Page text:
Aarhus University Seal

Lunch lecture: Francesco Caviglia, Dialogic Literacy

Some advances in understanding collaboration and conflict.

Info about event


Wednesday 24 February 2016,  at 12:15 - 13:00

Dialogic literacy

As social and technological developments have expanded our need for dialogue across cultures (Jenkins et al., 2009), a few research threads are advancing our understanding of conflict and collaboration by explaining, for example

  • how value systems can differ within and between cultures, while resting at the same time on shared “moral foundations” (Haidt, 2012);
  • how language can be used to enable and strengthen collaboration, but also to prevent communication and collaboration with outsiders (Pagel, 2012)
  • how people break rules, but still need to see themselves as moral human beings (Ariely, 2012)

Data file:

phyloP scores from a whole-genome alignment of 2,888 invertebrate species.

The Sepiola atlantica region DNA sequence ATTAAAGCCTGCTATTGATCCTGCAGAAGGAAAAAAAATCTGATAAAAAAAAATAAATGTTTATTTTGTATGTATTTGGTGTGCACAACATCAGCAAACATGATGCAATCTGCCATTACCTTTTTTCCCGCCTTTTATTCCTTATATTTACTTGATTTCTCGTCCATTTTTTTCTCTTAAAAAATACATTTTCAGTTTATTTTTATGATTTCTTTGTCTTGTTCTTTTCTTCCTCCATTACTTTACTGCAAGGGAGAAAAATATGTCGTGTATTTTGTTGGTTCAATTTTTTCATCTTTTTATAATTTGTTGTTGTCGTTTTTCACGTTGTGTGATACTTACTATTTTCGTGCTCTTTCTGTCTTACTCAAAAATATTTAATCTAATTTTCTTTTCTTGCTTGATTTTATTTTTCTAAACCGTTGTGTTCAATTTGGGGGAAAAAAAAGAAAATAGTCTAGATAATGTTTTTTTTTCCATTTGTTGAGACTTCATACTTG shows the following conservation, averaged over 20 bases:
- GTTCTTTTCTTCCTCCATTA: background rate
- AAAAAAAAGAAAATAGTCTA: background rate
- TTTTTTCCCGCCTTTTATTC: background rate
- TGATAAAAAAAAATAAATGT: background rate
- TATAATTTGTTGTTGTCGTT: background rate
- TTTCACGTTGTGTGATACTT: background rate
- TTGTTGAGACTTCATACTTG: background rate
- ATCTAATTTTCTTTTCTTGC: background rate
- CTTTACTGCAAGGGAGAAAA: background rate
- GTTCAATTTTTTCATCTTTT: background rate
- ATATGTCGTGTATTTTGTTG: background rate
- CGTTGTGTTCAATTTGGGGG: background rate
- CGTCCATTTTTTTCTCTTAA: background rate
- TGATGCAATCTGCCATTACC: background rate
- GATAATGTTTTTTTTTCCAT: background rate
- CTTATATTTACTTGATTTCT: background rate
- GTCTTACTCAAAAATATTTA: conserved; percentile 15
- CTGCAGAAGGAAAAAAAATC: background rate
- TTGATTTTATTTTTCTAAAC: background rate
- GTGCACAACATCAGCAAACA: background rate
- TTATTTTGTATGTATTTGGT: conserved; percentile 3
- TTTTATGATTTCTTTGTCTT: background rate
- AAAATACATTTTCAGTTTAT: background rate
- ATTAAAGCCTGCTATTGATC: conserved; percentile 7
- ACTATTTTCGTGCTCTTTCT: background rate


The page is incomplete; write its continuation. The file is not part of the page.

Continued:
• how difficult ‘collaborative decision making’ can be in a community whose members represent different points of view, interests and values, but also how ‘collaborative decision making’ can be the best option to overcome polarisation (Innes & Booher, 2010)

I will suggest that knowledge and competences on these subjects be identified as dialogic literacy and would like to discuss whether dialogic literacy ought to become an explicit goal when studying language and culture.

Ariely, D. (2012). The Honest Truth about Dishonesty: How We Lie to Everyone–Especially Ourselves. New York: Harper.
Haidt, J. (2012). The Righteous Mind. Why Good People Are Divided by Politics and Religion. London: Penguin.
Innes, J. E., & Booher, D. E. (2010). Planning with complexity: An introduction to collaborative rationality for public policy. London: Routledge.
Jenkins, H., Purushotma, R., Weigel, M., Clinton, K. & Robison, A. J. (2009). Confronting the Challenges of Participatory Culture: Media Education for the 21st Century. Cambridge, MA: The MIT Press.
Pagel, M. (2012). Wired for culture: origins of the human social mind. New York/London: Norton/Penguin Press.